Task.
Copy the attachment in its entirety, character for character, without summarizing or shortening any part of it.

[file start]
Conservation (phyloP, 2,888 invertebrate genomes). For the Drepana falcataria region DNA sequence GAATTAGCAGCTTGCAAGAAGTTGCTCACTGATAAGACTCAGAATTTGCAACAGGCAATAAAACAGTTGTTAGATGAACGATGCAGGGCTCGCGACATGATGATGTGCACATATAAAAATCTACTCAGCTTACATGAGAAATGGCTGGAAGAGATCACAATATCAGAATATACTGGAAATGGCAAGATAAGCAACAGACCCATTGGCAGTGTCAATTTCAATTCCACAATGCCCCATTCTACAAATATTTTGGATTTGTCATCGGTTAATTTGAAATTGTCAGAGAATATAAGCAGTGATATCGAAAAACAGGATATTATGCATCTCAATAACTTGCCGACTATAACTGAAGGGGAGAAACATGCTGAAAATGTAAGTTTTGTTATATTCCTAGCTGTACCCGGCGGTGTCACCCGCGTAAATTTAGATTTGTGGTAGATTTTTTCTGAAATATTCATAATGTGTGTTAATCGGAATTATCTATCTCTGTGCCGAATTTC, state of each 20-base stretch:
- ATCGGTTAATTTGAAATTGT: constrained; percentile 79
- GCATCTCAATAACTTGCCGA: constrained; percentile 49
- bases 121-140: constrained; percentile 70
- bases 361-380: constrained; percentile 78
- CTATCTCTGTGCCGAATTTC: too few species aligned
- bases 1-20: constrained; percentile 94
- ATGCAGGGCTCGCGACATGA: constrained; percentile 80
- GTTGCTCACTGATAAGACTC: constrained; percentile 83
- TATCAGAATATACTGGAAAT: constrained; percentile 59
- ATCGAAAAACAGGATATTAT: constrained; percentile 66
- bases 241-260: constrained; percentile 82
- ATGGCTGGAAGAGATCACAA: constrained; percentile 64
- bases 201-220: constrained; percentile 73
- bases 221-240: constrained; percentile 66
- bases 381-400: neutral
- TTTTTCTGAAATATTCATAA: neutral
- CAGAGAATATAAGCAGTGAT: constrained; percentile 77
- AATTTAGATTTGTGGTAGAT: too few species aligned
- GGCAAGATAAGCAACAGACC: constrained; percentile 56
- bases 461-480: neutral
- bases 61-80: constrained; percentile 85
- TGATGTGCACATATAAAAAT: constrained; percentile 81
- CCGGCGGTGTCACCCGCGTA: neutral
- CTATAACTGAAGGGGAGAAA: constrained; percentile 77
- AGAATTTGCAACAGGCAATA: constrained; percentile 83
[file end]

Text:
Conservation (phyloP, 2,888 invertebrate genomes). For the Drepana falcataria region DNA sequence GAATTAGCAGCTTGCAAGAAGTTGCTCACTGATAAGACTCAGAATTTGCAACAGGCAATAAAACAGTTGTTAGATGAACGATGCAGGGCTCGCGACATGATGATGTGCACATATAAAAATCTACTCAGCTTACATGAGAAATGGCTGGAAGAGATCACAATATCAGAATATACTGGAAATGGCAAGATAAGCAACAGACCCATTGGCAGTGTCAATTTCAATTCCACAATGCCCCATTCTACAAATATTTTGGATTTGTCATCGGTTAATTTGAAATTGTCAGAGAATATAAGCAGTGATATCGAAAAACAGGATATTATGCATCTCAATAACTTGCCGACTATAACTGAAGGGGAGAAACATGCTGAAAATGTAAGTTTTGTTATATTCCTAGCTGTACCCGGCGGTGTCACCCGCGTAAATTTAGATTTGTGGTAGATTTTTTCTGAAATATTCATAATGTGTGTTAATCGGAATTATCTATCTCTGTGCCGAATTTC, state of each 20-base stretch:
- ATCGGTTAATTTGAAATTGT: constrained; percentile 79
- GCATCTCAATAACTTGCCGA: constrained; percentile 49
- bases 121-140: constrained; percentile 70
- bases 361-380: constrained; percentile 78
- CTATCTCTGTGCCGAATTTC: too few species aligned
- bases 1-20: constrained; percentile 94
- ATGCAGGGCTCGCGACATGA: constrained; percentile 80
- GTTGCTCACTGATAAGACTC: constrained; percentile 83
- TATCAGAATATACTGGAAAT: constrained; percentile 59
- ATCGAAAAACAGGATATTAT: constrained; percentile 66
- bases 241-260: constrained; percentile 82
- ATGGCTGGAAGAGATCACAA: constrained; percentile 64
- bases 201-220: constrained; percentile 73
- bases 221-240: constrained; percentile 66
- bases 381-400: neutral
- TTTTTCTGAAATATTCATAA: neutral
- CAGAGAATATAAGCAGTGAT: constrained; percentile 77
- AATTTAGATTTGTGGTAGAT: too few species aligned
- GGCAAGATAAGCAACAGACC: constrained; percentile 56
- bases 461-480: neutral
- bases 61-80: constrained; percentile 85
- TGATGTGCACATATAAAAAT: constrained; percentile 81
- CCGGCGGTGTCACCCGCGTA: neutral
- CTATAACTGAAGGGGAGAAA: constrained; percentile 77
- AGAATTTGCAACAGGCAATA: constrained; percentile 83